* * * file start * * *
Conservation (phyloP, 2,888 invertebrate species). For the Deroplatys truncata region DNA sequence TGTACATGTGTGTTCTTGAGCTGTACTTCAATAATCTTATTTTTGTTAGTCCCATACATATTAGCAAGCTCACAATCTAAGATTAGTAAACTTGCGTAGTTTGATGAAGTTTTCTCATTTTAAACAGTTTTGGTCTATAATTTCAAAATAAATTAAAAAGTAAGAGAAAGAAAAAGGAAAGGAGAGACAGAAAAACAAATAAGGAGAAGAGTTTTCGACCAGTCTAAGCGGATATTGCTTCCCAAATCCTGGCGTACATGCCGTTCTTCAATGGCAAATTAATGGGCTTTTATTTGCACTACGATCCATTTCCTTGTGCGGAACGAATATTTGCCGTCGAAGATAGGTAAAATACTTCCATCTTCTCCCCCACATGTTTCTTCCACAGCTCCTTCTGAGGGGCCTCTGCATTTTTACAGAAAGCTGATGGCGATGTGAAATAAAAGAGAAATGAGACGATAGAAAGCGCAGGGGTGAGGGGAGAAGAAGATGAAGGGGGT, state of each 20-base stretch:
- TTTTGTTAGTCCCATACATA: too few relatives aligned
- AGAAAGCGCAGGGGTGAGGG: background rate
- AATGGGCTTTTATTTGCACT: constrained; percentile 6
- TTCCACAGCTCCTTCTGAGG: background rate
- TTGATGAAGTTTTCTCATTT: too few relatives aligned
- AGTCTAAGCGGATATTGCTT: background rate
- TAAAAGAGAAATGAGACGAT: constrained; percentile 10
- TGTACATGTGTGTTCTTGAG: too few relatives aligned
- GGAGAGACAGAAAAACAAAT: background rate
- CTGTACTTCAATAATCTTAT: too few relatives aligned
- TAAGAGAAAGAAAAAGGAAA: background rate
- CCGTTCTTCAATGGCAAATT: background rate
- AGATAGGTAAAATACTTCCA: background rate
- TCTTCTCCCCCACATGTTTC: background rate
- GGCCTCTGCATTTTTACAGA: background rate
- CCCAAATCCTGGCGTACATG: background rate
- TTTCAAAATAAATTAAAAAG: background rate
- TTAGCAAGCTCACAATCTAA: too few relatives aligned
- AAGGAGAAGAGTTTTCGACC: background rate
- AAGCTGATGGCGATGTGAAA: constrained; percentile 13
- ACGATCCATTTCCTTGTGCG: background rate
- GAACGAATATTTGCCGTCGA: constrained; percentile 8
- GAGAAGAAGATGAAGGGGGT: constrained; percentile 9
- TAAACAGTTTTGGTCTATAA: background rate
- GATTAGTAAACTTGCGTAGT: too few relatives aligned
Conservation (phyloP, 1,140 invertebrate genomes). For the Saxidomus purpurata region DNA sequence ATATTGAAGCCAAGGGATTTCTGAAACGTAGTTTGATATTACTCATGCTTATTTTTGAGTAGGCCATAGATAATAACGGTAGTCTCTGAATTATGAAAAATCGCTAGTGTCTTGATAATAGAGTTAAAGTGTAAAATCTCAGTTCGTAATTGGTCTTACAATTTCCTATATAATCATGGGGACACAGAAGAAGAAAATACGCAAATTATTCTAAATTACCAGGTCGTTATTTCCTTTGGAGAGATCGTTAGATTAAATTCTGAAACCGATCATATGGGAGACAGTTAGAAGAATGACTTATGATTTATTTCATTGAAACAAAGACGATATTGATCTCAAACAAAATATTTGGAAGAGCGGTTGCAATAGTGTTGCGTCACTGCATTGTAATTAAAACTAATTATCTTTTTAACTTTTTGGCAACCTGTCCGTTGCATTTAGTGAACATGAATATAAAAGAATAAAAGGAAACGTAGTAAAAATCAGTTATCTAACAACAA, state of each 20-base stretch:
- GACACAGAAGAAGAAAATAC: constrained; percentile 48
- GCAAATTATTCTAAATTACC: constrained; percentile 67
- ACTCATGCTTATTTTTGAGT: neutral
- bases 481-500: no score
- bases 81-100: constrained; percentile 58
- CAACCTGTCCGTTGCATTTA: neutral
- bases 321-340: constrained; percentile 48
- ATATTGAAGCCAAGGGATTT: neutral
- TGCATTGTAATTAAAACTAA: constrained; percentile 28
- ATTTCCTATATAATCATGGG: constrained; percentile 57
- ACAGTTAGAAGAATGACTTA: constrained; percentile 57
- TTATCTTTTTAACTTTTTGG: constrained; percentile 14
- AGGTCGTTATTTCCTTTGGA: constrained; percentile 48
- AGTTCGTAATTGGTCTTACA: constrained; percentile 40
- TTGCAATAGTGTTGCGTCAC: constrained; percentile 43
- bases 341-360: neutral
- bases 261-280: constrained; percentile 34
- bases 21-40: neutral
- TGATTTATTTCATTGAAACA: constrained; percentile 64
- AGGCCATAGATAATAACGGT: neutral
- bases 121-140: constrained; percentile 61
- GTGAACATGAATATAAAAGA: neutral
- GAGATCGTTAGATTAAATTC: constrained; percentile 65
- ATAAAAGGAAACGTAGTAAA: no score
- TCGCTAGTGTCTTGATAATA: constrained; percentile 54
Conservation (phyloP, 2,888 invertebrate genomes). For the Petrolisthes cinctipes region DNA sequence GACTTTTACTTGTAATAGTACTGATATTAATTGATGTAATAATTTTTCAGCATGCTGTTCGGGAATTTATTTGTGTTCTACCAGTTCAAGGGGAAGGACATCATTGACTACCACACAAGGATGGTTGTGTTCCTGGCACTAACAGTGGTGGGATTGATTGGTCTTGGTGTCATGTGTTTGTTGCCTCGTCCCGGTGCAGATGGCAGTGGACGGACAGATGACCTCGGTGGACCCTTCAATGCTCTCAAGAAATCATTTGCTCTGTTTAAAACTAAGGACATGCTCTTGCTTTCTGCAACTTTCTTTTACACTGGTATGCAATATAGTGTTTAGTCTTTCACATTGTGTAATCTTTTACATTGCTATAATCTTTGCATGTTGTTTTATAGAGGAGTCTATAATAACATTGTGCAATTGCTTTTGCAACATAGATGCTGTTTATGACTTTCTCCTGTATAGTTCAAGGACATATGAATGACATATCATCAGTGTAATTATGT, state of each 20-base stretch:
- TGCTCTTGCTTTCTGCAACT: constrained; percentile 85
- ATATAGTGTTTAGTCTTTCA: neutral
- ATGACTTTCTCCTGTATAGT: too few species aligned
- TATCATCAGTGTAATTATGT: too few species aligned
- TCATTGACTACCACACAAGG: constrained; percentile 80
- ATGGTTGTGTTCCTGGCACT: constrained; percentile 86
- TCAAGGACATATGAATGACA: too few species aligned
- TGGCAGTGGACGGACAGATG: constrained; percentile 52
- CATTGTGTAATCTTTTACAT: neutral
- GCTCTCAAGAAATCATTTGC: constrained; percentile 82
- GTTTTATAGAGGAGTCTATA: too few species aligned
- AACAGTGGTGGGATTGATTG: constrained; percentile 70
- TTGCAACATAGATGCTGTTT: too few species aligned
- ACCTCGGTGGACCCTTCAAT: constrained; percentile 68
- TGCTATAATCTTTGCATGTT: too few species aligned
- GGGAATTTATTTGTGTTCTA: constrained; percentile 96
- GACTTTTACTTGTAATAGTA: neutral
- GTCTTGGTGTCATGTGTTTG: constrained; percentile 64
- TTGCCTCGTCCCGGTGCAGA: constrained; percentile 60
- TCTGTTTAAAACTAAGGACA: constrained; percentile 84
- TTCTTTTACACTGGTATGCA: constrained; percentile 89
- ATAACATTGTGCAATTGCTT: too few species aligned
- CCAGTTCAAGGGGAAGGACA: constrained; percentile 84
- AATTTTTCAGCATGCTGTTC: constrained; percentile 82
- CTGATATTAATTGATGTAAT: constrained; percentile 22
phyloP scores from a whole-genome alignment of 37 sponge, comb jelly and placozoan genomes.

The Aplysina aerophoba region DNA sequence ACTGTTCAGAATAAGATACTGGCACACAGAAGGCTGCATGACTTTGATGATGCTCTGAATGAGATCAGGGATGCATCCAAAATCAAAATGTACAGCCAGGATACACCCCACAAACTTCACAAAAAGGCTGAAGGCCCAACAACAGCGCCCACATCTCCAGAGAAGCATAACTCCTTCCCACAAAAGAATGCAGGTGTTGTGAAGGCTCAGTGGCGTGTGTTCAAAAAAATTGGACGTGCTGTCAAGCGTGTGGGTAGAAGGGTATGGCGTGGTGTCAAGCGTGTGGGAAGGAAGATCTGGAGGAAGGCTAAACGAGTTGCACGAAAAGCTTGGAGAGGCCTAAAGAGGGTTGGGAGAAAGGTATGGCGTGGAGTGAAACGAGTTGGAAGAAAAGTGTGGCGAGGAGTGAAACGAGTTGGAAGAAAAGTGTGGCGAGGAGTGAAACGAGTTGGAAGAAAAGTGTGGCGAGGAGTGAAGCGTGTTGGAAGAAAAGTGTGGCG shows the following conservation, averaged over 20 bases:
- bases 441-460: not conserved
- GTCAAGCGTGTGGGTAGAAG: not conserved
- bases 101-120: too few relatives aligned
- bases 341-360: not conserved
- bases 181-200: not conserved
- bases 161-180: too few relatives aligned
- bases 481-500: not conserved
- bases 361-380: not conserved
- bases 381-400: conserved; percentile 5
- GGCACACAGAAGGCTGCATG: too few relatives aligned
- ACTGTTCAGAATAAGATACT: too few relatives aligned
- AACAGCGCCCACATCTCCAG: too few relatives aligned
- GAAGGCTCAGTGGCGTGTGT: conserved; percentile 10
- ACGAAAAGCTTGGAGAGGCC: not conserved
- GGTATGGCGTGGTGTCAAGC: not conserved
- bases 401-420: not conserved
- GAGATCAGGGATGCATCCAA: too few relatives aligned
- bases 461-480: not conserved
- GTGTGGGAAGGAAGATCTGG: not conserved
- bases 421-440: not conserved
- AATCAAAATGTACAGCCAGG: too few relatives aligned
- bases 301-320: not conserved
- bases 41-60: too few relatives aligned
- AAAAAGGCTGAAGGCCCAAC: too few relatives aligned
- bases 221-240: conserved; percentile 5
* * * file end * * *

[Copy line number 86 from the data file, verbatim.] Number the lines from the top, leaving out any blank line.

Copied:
- bases 161-180: too few relatives aligned